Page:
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In the dev world, we have several tools available to us for automated quality checks. We have unit tests that run on each build, Sonar to check for code quality, metrics being sent to Grafana and Okta with automated alarms, etc.

I'm not very familiar with the ops world; are there similar automated tools available for our ops code?

For Terraform scripts, Dockerfiles, Helm/K8 scripts, Cloudbees configurations and other ops code, the concerns I would like to see automation for are:

  • Syntax checking
  • Code smells / anti patterns
  • Routing / Connection checking for accuracy
  • Security best practice checking (don't expose these ports or include these credentials,or grant these permissions kind-of-a-thing)
  • Appropriate provisioning (too many or too few resources allocated for the size of the task)
  • High cost warnings
  • Unit test-ish tools to ensure we aren't breaking the build in more subtle ways than "did it deploy successfully or not"

There's likely a lot more that I don't even know to look for given my lack of experience. Are there support tools that will analyze our ops code that could provide automated support in this fashion?

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It's difficult to provide a definitive answer given the scope of the question, but the goal of testing infrastructure is both laudable and seldom done at all.

To my knowledge, you are looking for something akin to Open Policy Agent which provides a general policy language in which to express arbitrary policy as code. I would suggest investigating that at length.

At the risk of not providing a complete answer, I will give my best shot for some concrete examples as well.

Compliance as Code

In general, you need something which is often referred to as a "compliance framework", and in the DevOps world more often referred to as "Policy as Code". This allows you to define policies as code, which really means "machine-readable and executable". You specify what the policy is in the DSL of the framework, it is executed at some stage of your pipeline, and fails the change if it violates the policy.

To illustrate the point, consider someone submitting a pull request to a terraform module that inadvertently opens a port on a security group to the world which the policy says should be closed. This may be difficult to determine when you're writing the code, but the compliance test will catch it.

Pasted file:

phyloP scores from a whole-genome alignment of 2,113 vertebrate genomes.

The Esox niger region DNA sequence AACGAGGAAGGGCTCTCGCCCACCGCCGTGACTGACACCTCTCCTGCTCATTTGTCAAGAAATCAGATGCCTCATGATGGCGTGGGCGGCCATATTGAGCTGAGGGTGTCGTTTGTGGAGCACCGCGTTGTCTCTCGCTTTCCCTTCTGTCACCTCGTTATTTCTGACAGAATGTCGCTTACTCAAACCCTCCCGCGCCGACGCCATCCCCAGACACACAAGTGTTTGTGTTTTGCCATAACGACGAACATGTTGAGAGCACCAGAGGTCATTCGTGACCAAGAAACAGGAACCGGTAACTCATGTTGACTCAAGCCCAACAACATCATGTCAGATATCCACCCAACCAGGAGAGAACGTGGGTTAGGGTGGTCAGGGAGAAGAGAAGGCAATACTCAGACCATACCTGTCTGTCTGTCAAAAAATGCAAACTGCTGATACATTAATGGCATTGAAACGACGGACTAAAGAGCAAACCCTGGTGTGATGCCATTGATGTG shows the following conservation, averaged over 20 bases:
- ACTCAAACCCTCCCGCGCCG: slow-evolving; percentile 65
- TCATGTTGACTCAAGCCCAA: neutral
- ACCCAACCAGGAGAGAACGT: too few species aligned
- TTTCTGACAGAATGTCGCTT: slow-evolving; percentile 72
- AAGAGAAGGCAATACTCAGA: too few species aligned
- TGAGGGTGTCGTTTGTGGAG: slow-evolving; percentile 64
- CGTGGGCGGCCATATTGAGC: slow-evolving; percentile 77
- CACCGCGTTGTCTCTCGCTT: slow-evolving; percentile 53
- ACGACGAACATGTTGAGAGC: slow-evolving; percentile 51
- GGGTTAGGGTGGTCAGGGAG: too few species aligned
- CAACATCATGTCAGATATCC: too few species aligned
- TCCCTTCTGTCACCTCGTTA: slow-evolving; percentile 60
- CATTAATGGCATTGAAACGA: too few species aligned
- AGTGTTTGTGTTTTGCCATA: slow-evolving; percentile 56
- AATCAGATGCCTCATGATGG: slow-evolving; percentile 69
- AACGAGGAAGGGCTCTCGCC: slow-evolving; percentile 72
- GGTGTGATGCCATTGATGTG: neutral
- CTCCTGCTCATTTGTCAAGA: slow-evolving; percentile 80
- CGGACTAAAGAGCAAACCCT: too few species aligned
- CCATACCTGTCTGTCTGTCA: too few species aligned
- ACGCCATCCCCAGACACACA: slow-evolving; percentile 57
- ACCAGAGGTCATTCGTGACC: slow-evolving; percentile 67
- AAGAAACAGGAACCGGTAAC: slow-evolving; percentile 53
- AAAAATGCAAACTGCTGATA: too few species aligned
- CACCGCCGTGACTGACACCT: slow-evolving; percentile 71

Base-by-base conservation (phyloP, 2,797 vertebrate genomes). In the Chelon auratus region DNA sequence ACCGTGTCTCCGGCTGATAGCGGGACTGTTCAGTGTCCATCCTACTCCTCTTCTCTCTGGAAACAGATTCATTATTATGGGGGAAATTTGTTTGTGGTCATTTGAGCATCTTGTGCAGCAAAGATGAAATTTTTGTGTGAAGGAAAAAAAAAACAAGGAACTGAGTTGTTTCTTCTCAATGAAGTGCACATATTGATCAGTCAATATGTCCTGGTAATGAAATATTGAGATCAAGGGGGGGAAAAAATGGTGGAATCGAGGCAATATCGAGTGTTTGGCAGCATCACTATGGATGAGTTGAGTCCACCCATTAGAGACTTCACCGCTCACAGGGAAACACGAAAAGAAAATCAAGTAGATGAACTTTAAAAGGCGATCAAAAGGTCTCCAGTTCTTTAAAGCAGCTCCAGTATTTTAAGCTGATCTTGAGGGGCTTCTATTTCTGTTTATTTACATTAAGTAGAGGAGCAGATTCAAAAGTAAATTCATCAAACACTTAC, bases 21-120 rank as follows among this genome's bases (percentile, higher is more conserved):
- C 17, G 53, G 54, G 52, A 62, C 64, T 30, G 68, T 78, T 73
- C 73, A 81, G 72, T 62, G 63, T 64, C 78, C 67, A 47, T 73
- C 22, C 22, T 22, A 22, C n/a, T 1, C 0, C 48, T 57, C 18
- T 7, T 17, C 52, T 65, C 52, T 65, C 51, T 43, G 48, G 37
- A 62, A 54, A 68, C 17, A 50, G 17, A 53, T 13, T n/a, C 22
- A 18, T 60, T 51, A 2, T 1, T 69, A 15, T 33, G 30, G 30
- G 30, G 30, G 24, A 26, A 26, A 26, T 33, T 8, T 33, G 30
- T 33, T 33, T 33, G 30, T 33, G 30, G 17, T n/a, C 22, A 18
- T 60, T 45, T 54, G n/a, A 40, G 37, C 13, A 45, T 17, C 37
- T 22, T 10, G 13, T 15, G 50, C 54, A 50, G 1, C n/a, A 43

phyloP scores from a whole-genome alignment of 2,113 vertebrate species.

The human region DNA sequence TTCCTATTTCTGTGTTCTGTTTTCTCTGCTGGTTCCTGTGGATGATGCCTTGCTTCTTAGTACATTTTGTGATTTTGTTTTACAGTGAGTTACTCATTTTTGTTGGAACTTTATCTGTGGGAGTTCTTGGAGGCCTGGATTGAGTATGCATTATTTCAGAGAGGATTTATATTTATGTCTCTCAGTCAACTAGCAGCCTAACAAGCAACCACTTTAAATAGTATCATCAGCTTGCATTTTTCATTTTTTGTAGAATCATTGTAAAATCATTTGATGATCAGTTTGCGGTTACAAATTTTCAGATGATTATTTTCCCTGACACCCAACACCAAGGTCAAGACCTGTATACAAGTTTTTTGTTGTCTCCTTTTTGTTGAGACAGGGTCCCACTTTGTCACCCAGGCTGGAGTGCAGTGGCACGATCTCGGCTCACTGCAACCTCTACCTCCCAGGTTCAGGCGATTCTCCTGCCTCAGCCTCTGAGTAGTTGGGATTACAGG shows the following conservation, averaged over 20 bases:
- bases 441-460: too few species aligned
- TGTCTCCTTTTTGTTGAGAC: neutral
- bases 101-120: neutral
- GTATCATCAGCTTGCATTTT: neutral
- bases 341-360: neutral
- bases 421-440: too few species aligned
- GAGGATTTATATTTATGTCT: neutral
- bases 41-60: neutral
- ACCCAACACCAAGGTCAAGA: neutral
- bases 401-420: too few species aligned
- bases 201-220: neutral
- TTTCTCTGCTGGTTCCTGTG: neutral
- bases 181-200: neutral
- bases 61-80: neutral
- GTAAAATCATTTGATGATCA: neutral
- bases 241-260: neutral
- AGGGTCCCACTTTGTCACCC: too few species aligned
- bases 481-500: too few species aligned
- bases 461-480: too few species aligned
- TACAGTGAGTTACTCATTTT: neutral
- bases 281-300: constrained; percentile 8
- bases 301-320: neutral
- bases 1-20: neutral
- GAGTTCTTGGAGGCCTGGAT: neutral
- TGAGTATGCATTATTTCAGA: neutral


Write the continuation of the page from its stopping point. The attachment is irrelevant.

There are a few ways to do this, but I will mention two. A notable exception is Pulumi's Crossguard, but I don't have enough experience to speak to that.

Hashicorp Sentinel

In the Hashicorp world, there is the Sentinel Framework. This is an Enterprise product, so may not be relevant to your situation, but it is one of the best implementations I've seen. Importantly, it has a built-in testing framework which aids in writing good policy code, which is also very expressive. I have used this as inspiration for how to write policy in Chef Inspec, which is the other example I will cite.

Chef Inspec

Chef Inspec is a framework for writing policy as code using rspec-style assertions. It uses a DSL based on ruby and supports major clouds (AWS, GCP, Azure) as well as OS-level resources. It is open source, so you can use it anywhere. You use it to make assertions in individual resources which are defined in the inspec DSL, e.g. "user on an OS" or "AWS EC2 instance". Writing the tests consists of assertions against the actual state of those resources, which makes it quite like a unit test. However, Inspec does not have a built-in testing framework for itself like Sentinel does - although you could use the ruby ecosystem for doing this.


Some notes:

  1. Both of these tools allow you to express your policy as code, and to start extending the test coverage of that policy over your existing infrastructure.
  2. Sentinel will catch violations before they are applied, but Inspec needs to be executed against an already-provisioned state.
  3. Both will do what you required, but depend on your tech stack as to whether they will be appropriate for you
  4. There is no magic bullet
    1. for both of them you will need to write your policy as code. Usually this means taking some form of human-readable documentation and writing it in the DSL of the framework.
    2. On the other hand, this provides an excellent opportunity to collaborate with the security team and do what folks are calling DevSecOps these days.

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